Coastal Meteorology at LSU
March 07, 2022
Excerpt from From Air to Land to Sea: 50 Years of Educating Coastal Leaders (publication forthcoming)
As seen all too frequently on the news, severe and unusual weather endangers human and animal health and well-being, habitats, ecosystem productivity, and economic, transportation, and food security. While it may seem like a modern topic that has been seen with more regularity in the last decade or so, it is far from “new” as an area of concern or academic interest. In fact, it is an area that has been studied with avid interest at LSU for many decades. In fact, the founder of the Coastal Studies Institute, Richard J. Russell, was arguably LSU’s first atmospheric scientist. In addition to his many other accomplishments, his fascination with climate variability—in an era when many did not accept the notion that climates change—led him to innovate the use of “spaghetti maps” of climatic type boundaries.
Nevertheless, the beginning of coastal meteorology in what has become LSU’s Department of Oceanography & Coastal Sciences (DOCS), began with S.A. Hsu, a PhD graduate of the University of Texas who joined the department in 1968. Hsu pioneered many ideas useful from an applied engineering and airsea interaction perspective with support from many, including Oscar Huh and Nan Walker of the Earth Scan Lab. In addition to more than 250 refereed articles in most of the top journals in the field, Hsu’s Coastal Meteorology (Academic Press, 1988) was the world’s first textbook of its kind and catapulted LSU into recognition as a world leader in coastal meteorology, which is an integral part of coastal physics. The book remains a juggernaut in its field. Hsu retired after an illustrious 40- year career at LSU and continues publishing today. One of his most recent articles provides a representative example of his expertise: “Air-sea-land interactions during tropical cyclones” in Encyclopedia of Water: Science, Technology and Society, Chapter 124, pp. 1345-1358, by Wiley in 2020.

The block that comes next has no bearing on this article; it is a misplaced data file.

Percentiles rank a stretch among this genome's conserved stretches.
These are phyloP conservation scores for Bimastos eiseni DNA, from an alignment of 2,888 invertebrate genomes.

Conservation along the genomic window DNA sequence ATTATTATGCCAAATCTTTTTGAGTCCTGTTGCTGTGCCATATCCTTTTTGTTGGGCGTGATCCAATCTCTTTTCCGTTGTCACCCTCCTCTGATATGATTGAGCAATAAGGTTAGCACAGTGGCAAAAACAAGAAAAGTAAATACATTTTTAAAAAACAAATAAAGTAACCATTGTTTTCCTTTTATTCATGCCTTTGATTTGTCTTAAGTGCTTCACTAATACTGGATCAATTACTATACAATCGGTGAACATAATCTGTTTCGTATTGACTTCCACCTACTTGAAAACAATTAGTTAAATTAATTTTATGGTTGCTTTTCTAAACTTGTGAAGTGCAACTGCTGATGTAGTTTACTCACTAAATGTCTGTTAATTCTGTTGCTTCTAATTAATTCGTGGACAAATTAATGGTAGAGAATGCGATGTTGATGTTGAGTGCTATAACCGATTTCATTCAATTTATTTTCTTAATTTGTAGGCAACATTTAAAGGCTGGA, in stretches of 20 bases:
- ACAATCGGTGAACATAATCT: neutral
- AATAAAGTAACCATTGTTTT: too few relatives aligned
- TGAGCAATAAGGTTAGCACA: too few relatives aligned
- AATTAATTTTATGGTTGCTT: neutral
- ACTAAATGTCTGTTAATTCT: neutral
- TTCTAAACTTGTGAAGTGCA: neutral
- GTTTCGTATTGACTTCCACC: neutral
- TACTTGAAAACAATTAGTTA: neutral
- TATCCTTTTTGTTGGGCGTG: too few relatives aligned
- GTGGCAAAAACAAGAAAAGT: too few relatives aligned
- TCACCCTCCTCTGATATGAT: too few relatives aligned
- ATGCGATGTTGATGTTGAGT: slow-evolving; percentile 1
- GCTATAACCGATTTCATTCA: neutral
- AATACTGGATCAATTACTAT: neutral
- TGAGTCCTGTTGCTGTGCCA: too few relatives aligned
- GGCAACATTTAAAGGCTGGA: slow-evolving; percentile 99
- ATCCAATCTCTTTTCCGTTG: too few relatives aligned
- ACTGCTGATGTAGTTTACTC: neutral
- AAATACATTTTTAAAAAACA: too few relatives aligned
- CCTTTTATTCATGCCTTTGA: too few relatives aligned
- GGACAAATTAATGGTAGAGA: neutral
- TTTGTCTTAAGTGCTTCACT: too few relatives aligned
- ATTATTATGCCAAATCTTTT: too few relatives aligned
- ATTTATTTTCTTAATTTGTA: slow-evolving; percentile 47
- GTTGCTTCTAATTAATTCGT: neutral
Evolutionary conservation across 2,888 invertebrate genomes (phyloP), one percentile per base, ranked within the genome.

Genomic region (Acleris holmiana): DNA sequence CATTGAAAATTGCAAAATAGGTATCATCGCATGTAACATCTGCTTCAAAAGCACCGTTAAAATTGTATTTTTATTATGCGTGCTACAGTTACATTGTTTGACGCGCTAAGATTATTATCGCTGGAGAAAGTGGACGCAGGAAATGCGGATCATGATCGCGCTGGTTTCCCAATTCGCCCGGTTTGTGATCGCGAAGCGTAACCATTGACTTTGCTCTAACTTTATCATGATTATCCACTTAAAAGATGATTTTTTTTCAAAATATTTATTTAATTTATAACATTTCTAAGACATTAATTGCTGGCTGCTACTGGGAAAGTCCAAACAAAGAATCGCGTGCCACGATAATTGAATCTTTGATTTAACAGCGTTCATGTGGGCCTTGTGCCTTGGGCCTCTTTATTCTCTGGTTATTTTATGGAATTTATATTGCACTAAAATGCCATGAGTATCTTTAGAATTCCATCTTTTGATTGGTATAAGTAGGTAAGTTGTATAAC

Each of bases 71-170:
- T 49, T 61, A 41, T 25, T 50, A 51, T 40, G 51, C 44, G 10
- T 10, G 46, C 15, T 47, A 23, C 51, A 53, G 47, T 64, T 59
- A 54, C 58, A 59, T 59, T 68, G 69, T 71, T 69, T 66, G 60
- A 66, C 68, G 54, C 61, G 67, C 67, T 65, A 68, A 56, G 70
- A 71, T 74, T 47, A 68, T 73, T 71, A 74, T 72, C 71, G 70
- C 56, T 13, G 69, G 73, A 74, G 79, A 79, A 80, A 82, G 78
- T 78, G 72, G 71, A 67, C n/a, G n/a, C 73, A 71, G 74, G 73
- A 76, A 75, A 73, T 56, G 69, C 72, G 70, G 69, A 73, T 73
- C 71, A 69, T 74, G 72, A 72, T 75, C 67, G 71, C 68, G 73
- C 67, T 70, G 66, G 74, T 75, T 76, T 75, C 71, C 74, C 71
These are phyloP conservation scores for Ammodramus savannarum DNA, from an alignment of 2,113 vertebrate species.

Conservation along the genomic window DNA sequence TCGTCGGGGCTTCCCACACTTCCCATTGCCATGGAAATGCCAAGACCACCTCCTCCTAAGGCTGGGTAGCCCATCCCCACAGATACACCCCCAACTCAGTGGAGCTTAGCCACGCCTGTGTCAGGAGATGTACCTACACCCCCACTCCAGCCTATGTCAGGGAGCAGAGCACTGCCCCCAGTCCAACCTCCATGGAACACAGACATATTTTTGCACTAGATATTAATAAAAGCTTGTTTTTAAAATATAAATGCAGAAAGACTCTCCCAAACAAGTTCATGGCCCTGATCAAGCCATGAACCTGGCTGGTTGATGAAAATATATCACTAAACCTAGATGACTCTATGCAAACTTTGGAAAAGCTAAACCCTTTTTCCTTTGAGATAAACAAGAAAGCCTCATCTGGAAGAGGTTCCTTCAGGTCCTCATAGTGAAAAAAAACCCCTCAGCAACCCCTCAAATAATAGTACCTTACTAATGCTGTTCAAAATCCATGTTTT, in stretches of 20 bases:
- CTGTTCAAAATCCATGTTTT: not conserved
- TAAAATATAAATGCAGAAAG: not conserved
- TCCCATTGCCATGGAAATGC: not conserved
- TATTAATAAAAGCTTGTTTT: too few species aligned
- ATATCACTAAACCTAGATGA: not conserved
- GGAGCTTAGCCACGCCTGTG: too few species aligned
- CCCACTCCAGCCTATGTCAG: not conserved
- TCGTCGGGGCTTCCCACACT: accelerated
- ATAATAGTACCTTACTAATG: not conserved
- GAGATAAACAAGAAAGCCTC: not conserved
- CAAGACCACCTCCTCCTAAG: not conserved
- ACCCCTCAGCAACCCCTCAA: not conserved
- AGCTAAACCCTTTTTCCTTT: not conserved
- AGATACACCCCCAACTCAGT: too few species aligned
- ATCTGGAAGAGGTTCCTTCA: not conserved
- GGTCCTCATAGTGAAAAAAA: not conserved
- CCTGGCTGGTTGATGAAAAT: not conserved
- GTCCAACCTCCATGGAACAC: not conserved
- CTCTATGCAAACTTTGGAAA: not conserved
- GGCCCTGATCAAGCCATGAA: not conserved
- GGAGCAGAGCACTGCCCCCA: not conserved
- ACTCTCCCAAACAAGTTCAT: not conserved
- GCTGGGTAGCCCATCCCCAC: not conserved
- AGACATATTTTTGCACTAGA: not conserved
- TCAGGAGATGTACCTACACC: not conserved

In the classroom, Hsu taught Environmental Pollutant Transport Processes, Coastal Air-Sea Interaction, and many others. On campus and beyond, Hsu’s specialization in coastal meteorology was unchallenged, even as the “climate” side of atmospheric sciences was being pioneered by Robert A. Muller in LSU’s Department of Geography & Anthropology (G&A). Upon Hsu’s retirement, Chunyan Li continued in coastal meteorology research at LSU, particularly in weather effects on the coastal ocean. By 2017, Robert Rohli, whose doctoral committee included both Hsu and Muller, had moved from LSU G&A to DOCS, where an online course on coastal meteorology was developed for the first time, and the Coastal Louisiana chapter of the American Meteorological Society (CLAMS) was re-established.
The arrival of Paul Miller in 2018 added mesoscale coastal meteorology and modeling the marine atmosphere to the portfolio of teaching and research in DOCS. Shortly thereafter, a unique graduate program specializing in coastal meteorology, linking multiple sciences to enable students to make informed decisions about managing coastal and environmental assets, was established as well as a graduate minor and an undergraduate concentration in coastal meteorology. In 2021, new faculty hires Cheryl Harrison and David Trossman added further breadth and depth to the program. In early 2022, Meteorology for Coastal Scientists, by Rohli and Li, is due to be released, ensuring that the DOCS legacy of being on the cutting edge of atmospheric and environmental science research continues well into the 21st century.